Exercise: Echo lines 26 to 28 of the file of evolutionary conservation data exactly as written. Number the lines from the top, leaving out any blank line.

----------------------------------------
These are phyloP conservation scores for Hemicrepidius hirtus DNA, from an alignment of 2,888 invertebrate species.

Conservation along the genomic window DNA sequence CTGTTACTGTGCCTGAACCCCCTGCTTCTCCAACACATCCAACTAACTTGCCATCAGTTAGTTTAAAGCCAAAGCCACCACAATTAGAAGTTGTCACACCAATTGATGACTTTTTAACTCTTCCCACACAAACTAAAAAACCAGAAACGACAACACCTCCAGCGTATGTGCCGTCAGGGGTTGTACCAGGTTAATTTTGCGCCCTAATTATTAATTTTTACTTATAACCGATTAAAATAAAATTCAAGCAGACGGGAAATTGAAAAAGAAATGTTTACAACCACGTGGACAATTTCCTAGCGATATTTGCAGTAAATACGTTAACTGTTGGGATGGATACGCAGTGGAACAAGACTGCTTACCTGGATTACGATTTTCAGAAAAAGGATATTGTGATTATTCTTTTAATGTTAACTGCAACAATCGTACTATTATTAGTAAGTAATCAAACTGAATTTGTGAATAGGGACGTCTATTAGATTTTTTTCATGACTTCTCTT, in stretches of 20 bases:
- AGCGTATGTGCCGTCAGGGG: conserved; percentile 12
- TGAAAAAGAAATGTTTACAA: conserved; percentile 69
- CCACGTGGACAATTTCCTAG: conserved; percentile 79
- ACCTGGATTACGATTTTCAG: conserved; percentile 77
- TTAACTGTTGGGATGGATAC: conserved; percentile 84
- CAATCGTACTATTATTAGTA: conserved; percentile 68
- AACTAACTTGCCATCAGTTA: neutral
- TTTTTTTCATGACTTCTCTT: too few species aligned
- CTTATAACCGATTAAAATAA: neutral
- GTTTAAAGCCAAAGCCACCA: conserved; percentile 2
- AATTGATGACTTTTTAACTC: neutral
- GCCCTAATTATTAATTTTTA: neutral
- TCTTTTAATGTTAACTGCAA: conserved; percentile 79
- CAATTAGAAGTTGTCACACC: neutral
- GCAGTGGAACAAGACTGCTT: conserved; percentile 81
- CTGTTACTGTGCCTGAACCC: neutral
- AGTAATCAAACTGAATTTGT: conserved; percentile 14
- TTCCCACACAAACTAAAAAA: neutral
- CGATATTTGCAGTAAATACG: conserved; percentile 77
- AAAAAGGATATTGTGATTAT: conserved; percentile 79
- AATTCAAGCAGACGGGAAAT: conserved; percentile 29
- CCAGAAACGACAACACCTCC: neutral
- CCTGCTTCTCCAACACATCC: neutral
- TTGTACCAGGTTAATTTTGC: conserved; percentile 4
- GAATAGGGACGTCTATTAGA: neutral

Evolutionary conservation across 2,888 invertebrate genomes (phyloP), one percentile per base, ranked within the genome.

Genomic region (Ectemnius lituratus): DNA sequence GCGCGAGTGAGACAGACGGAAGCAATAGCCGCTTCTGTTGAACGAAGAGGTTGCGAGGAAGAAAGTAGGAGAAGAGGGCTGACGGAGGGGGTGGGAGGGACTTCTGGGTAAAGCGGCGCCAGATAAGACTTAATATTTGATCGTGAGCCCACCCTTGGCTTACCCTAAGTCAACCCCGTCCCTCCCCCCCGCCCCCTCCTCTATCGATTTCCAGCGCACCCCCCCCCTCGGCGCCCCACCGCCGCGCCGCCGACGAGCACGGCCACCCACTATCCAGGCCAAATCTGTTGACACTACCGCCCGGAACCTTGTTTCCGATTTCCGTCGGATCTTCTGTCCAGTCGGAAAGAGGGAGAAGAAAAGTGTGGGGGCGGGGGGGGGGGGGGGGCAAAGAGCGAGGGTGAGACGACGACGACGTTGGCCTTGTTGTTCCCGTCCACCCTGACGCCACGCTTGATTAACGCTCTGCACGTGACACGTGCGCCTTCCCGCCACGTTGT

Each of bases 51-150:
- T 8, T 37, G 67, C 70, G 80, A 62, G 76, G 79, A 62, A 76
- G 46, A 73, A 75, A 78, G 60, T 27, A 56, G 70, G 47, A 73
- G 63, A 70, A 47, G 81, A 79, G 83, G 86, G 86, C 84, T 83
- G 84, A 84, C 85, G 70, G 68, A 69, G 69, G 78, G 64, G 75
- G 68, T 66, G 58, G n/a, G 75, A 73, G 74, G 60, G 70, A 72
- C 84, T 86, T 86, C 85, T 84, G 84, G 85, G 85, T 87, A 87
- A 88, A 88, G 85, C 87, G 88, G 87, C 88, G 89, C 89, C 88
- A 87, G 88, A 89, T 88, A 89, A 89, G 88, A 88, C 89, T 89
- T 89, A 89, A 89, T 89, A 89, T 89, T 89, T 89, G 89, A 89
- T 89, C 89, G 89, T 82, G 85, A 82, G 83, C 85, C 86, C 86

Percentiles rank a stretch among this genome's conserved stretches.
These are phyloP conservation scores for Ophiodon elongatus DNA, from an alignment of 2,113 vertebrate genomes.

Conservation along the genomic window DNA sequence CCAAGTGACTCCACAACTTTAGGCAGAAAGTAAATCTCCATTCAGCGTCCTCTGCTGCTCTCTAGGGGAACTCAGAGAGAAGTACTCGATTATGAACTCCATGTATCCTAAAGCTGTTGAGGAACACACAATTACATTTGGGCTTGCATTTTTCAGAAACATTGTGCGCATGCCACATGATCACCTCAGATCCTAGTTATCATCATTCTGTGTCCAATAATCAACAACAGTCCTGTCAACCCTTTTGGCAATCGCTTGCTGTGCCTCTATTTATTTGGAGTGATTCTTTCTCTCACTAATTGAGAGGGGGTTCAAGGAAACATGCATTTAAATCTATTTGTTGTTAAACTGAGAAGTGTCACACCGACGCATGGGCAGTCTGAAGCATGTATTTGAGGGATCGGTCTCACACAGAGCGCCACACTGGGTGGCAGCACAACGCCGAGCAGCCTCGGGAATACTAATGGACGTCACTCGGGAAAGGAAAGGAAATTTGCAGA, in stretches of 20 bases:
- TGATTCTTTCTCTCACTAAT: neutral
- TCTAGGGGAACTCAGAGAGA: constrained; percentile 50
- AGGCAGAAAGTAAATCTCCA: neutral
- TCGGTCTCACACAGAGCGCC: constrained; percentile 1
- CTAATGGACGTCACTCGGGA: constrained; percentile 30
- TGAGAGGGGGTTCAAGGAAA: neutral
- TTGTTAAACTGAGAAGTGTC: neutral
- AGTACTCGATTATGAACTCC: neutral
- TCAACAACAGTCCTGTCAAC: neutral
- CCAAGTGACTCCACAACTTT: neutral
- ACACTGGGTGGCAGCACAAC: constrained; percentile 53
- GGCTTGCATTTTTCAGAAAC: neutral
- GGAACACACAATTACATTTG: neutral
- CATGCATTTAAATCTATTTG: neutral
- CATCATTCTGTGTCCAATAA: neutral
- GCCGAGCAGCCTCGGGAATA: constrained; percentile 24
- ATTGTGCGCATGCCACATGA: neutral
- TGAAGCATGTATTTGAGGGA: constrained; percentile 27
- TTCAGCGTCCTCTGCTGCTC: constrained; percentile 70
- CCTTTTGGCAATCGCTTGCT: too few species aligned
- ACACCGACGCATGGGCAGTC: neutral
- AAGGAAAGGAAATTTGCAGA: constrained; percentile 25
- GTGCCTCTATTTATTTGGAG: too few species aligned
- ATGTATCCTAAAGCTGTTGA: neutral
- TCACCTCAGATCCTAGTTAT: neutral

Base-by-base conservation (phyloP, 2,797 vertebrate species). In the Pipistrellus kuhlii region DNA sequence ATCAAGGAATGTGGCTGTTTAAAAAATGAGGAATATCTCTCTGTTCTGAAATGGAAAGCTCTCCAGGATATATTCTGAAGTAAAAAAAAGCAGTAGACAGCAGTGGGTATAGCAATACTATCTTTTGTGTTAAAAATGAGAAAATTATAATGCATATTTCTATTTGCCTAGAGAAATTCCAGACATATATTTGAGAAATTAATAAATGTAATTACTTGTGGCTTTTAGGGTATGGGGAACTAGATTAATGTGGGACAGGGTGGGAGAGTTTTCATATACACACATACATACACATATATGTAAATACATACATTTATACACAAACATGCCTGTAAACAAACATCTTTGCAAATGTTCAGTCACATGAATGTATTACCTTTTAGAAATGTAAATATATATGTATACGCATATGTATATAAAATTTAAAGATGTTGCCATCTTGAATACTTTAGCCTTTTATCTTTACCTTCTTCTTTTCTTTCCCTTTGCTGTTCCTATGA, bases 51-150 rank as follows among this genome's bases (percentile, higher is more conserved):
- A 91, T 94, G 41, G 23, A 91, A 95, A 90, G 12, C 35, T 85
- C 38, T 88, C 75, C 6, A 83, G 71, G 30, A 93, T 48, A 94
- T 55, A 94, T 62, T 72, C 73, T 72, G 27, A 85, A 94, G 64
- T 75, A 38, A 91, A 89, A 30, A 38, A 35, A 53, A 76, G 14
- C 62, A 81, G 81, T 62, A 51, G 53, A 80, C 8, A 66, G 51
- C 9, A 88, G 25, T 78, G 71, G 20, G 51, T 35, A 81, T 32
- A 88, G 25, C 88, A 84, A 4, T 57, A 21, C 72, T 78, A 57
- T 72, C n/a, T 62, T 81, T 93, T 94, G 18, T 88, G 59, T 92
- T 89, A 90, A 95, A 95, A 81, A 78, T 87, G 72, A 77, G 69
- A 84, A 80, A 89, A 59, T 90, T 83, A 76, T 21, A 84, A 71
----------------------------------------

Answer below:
- TTGTACCAGGTTAATTTTGC: conserved; percentile 4
- GAATAGGGACGTCTATTAGA: neutral

Evolutionary conservation across 2,888 invertebrate genomes (phyloP), one percentile per base, ranked within the genome.